In the past I've worked on a set of scripts to identify potential for improvement of the supply chain within our build service. For now RPM files can be scanned for unused signature files that are available upstream and look for potentially unused https:// links, although they are available.
These scripts work on a prototype-basis, but there is a lot of follow-up work to do, e.g.:
There is a tool called caff, which is the de-facto standard when dealing with keysigning (on a large scale, e.g. after a key signing party). This tool hasn't been touch in years, is written and configured in Perl (hence cannot be read and/or maintained :smile:) and is not easy to package, because of a lot of dependencies, etc. It is not even available in our default repositories (at least for Tumbleweed). In general there seems to be a certain kind of frustration with this software, but there is no real alternative available yet.
Ideally the new toolset should allow to organize a complete keysigning party, e.g. it should assist the organizer with:
over 3 years
8 hacker ♥️.
Has no hacker:
I'm currently using urlwatch to watch for new releases in upstream projects. It monitors the output of a URL and notifies you about any changes. This works fine for URLs, but there is currently no official support for GitHub. Due to the nature of the GitHub webpages, there is a some change each time you access the page and it is difficult to come up with the right set of filters.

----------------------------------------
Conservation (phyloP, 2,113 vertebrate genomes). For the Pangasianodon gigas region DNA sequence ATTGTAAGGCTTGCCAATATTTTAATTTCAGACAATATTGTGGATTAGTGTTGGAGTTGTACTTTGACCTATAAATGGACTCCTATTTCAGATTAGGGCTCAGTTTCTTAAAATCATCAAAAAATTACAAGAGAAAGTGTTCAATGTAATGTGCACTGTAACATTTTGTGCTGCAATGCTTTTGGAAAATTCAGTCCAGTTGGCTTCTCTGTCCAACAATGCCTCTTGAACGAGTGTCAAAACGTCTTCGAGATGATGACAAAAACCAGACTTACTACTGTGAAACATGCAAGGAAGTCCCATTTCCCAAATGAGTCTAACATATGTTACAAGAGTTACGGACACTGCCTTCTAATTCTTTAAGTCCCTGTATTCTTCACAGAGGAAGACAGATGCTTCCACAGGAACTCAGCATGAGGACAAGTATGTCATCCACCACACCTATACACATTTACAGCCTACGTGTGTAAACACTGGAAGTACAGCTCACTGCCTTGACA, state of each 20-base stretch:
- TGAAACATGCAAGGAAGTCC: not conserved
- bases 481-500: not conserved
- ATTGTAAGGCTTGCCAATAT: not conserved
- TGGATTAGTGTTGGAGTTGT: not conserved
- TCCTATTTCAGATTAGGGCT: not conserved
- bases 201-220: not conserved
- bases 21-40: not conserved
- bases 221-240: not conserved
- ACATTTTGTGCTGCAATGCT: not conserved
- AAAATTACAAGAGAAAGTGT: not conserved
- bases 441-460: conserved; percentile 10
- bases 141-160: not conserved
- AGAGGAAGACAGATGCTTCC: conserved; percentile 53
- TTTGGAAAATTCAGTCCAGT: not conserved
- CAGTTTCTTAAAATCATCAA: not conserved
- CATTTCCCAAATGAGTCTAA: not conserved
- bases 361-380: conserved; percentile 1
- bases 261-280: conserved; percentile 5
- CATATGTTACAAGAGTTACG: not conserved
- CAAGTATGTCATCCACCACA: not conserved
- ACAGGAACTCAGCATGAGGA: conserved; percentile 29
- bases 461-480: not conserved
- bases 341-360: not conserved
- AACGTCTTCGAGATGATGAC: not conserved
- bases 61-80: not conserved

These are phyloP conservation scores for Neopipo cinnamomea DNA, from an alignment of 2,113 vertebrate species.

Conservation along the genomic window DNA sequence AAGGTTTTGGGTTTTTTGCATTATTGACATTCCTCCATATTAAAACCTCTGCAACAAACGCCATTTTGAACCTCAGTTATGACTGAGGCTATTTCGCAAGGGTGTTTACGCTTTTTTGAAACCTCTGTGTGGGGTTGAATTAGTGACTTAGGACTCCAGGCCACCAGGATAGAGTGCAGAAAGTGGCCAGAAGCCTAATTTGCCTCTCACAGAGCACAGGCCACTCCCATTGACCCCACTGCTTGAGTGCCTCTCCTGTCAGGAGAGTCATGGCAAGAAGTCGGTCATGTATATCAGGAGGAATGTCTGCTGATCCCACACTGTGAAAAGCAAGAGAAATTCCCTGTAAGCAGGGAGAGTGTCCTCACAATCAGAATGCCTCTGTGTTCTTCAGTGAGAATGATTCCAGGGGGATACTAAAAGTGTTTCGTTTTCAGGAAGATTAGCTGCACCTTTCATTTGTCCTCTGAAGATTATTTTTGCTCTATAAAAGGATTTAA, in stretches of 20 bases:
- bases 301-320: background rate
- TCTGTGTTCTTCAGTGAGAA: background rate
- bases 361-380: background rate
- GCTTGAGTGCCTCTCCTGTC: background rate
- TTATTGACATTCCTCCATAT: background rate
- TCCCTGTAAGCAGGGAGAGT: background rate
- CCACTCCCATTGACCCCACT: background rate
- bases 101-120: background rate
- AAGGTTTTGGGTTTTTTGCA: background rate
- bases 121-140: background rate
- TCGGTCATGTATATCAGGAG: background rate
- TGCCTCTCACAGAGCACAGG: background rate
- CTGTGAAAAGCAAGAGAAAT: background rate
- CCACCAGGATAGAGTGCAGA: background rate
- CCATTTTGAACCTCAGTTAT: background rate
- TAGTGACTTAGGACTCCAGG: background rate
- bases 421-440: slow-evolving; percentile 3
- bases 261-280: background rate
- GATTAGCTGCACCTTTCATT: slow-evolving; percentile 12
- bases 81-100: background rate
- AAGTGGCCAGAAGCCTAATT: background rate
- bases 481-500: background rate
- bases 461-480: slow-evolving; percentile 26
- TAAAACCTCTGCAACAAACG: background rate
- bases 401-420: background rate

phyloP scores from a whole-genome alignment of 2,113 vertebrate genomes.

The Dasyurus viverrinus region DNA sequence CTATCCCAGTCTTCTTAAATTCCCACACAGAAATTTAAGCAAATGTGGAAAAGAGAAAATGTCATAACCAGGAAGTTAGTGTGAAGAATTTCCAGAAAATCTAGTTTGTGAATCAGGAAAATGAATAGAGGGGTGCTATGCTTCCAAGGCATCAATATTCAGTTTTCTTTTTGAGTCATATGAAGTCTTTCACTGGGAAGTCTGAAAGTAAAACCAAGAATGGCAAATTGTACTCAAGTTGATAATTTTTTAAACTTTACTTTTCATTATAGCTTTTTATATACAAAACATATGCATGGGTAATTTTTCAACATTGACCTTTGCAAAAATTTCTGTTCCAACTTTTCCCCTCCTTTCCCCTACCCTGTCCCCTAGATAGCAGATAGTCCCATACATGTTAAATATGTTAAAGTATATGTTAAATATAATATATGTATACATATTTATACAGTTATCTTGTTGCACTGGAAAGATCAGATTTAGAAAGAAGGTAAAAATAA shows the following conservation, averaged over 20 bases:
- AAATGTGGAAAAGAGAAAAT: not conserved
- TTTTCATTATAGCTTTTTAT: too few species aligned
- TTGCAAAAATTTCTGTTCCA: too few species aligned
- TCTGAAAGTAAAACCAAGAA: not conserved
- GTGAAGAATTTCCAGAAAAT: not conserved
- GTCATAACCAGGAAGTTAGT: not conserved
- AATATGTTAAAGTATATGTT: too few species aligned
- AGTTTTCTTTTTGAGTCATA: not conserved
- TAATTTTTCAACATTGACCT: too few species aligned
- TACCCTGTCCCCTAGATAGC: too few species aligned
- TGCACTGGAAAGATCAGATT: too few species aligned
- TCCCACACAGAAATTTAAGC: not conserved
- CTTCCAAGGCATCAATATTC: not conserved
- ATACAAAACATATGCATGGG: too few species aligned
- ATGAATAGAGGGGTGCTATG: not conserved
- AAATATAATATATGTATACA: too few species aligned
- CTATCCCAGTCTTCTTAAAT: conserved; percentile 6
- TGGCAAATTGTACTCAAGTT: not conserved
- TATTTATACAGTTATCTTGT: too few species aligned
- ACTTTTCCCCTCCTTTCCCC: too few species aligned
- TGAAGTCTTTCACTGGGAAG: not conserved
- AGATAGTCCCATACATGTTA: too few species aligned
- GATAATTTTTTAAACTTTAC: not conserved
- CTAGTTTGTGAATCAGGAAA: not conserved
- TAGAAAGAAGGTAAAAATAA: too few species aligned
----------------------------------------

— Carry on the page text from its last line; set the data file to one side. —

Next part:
Since there is an official API that can be used to ask for changes in a particular repository, it would be nice if urlwatch had support for it. I've worked on a prototype in the past, but never came around to cleaning it up, and making it configurable through urlwatch's configuration files. Upstream is interested in this feature and is willing to merge it.
Since I'm a little bit of a drone-a-matic myself, and I enjoy flying around with drones, I propose to fly around/above the SUSE building, record some footage, and make a cool promo video out of it.
We could potentially use this footage (together with some recordings from inside the building taken by hand) as a promotion for the company and show others (via social media, etc.) how cool of a place SUSE and the Nürnberg office actually is.
5 hacker ♥️.
Has no hacker:
A good way of getting to know a new programming language is... writing some code. So although there are some good IRC bouncers, like ZNC, we want to write another one just for learning.
But why an IRC bouncer? Because it is not rocket science, but it implies network communication (acting as client and as server at the same time), handling concurrent connections... in a few words: it sounds fun.
I'd like to write a webservice comparable e.g. to Evernote or NextCloud. Emphasis of the project is that the server only provides storage for the actual data and keys; en- and decryption is to be performed by the client.
Optionally capabilities for sharing data with other users should be included.
From a user perspective there are many ways to secure email communication with pgp. Especially the key handling is still challenging non tekkis.
This project investigates processes techniques that are easier to handle for users by introducing hardware tokens for storing the private key.